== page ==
Samsui Ginger Sauce

I really love the samsui ginger sauce that is served at The Soup Restaurant. It tastes so good on its own, that I personally think it can outshine the chicken to become the star in the dish samsui chicken. I’m so glad that the sauce now available at supermarkets, and if you are lucky, you can buy 2 bottles for the price of 1 during promotion. This is my attempt to recreate the famous ginger sauce at home – it’s great when there is no promo, or when I just want to spend more time playing in the kitchen.

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Samsui Chicken Ginger Sauce Recipe

My family thinks my version is similar and delicious. This samsui ginger sauce is a versatile sauce. It not only goes well with cooked steamed chicken, I have also tried brushing it on raw food (such as chicken thighs) and steam with D.O.M liquor with great results. I also frequently add it to my salads for that extra oomph.

Samsui Ginger Chicken Recipe
In case you are wondering, this samsui ginger sauce has a chunkier texture and a richer taste than the ginger sauce for Hainanese chicken rice, which has a more watery consistency.

Samsui Ginger Sauce Recipe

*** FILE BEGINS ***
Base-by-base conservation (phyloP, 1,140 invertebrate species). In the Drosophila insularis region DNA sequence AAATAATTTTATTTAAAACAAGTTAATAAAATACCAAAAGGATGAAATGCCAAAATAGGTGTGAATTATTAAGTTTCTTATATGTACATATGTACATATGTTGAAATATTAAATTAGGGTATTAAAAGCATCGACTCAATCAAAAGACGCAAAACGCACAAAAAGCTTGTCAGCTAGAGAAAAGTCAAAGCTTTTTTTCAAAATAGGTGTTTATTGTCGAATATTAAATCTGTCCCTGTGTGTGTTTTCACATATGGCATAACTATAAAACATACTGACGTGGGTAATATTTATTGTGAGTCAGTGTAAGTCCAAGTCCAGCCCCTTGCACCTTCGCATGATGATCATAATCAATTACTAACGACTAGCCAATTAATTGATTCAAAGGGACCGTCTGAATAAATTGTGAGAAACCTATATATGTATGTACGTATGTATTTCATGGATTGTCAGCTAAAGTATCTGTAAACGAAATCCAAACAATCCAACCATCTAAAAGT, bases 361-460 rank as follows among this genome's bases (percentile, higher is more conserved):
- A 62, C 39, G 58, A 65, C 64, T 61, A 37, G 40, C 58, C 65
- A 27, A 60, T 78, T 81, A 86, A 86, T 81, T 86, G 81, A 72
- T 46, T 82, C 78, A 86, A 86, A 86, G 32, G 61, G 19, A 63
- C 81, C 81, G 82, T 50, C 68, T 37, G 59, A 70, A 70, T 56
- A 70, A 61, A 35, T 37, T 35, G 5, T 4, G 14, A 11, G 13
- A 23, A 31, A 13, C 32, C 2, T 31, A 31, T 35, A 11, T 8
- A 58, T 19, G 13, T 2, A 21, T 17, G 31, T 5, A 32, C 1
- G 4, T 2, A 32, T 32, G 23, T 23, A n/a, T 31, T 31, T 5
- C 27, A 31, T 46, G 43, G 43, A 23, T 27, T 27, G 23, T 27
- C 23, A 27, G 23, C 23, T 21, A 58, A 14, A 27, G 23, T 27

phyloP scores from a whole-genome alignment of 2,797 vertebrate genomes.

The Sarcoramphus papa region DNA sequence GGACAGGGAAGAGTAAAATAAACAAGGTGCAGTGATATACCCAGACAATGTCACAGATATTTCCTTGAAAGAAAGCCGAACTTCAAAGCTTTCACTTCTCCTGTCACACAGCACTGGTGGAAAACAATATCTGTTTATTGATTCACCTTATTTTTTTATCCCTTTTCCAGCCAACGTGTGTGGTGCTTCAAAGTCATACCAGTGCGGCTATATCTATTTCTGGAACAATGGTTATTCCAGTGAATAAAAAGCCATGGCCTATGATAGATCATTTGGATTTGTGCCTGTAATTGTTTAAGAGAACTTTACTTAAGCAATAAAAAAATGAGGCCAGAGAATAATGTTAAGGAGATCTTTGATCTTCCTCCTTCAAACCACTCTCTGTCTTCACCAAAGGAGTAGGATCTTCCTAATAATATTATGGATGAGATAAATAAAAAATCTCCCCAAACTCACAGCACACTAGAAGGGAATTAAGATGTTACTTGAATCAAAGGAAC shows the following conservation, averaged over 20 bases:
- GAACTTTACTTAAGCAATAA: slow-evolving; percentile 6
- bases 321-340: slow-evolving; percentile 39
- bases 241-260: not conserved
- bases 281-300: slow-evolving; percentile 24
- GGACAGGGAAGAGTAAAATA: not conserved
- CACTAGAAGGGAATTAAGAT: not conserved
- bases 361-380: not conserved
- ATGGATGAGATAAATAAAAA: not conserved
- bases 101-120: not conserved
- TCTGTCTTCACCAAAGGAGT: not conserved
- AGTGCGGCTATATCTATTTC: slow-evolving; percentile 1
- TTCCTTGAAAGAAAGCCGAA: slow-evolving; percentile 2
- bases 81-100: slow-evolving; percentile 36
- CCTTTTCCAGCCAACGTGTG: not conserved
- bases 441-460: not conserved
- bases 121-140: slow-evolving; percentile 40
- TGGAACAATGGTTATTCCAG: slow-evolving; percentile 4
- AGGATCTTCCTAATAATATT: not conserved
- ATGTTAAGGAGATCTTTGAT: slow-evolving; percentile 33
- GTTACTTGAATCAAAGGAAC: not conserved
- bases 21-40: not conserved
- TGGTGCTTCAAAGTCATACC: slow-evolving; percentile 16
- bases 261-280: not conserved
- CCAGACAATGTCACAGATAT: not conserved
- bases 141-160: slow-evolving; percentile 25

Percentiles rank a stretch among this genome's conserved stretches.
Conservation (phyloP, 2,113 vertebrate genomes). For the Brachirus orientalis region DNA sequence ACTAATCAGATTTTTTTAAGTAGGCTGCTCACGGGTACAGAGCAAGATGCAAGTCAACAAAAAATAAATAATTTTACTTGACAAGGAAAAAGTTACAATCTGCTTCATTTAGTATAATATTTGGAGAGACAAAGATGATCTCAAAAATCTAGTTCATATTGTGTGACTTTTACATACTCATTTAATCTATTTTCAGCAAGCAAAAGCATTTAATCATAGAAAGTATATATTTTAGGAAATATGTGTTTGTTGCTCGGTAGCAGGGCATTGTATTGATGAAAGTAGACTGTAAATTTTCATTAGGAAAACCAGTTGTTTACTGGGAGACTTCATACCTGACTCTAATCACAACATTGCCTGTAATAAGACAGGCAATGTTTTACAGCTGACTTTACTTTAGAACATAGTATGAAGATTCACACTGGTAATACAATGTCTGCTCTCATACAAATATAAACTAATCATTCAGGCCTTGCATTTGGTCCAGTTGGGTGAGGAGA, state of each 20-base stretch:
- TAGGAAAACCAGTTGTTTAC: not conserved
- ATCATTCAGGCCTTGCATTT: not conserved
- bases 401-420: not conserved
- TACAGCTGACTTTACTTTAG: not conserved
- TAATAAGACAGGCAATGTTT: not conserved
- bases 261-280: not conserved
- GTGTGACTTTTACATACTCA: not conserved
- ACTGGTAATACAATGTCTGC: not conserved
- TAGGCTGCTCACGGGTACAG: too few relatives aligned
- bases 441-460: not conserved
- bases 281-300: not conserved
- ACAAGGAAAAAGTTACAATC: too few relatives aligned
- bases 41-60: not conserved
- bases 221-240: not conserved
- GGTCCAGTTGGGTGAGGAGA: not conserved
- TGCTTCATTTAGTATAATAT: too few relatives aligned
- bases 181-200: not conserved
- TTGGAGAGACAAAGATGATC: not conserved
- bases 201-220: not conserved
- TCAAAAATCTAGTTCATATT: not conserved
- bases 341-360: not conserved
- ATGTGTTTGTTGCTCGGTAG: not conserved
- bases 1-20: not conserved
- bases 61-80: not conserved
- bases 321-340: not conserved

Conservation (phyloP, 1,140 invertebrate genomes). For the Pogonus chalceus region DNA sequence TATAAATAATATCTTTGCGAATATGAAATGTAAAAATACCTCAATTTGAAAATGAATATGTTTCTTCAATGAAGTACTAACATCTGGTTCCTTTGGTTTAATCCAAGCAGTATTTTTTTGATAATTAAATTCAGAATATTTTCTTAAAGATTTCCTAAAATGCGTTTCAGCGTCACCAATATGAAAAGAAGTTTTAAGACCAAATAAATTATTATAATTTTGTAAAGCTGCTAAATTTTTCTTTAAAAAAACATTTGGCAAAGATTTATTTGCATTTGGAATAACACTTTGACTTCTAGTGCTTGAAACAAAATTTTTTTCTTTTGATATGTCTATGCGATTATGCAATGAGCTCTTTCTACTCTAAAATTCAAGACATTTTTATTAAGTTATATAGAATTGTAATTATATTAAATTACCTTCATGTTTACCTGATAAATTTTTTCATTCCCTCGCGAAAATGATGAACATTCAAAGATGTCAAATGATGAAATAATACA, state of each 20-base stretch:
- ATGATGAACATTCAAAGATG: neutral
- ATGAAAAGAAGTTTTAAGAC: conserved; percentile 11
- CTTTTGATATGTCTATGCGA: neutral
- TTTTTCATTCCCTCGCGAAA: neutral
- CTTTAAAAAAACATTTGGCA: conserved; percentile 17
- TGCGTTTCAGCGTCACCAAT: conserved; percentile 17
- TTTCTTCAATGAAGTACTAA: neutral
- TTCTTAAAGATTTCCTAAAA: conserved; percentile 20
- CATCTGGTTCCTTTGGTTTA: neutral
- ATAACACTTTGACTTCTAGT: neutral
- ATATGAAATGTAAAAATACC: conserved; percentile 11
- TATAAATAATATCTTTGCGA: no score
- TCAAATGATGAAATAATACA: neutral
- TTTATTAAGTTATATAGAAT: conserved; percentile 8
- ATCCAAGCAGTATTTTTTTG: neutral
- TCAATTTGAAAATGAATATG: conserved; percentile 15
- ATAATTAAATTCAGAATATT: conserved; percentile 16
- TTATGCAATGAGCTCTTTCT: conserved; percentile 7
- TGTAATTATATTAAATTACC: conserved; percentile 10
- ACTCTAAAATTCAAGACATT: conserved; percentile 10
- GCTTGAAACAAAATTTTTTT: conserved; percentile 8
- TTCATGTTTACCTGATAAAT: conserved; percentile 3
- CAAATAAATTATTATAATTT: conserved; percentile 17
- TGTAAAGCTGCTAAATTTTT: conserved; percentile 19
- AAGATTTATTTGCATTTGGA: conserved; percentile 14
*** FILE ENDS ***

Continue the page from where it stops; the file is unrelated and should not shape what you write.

Cut the ingredients to uniform small chunks to ensure even blending.


  • 50 grams peeled ginger for best results, use young ginger
  • 4 peeled shallots
  • 3 peeled garlic cloves
  • 3 tbsp good-quality sesame oil
  • 1 tbsp home-made chicken oil* (or substitute with peanut oil)
  • 1 tbsp very rich chicken stock (steaming liquid)
  • 1 tsp chicken seasoning powder optional; to taste
  • 2 tsp sugar to taste
  • 1/4 tsp salt


In a food processor, blend everything to a smooth paste but take care not to over-blend the ginger. Add more sugar if the ginger sauce tastes sharp. Season to taste with salt or chicken powder if needed. Keeps for about a week in the fridge.

Noob Cook Tip

Which ginger to use? You may use either young ginger (recommended) which is milder and lighter in colour, or old ginger which is spicier (hence need a bit more sugar to balance the sharpness) and makes a more yellowish sauce. You can also use a a mixture of both, according to preference and availability.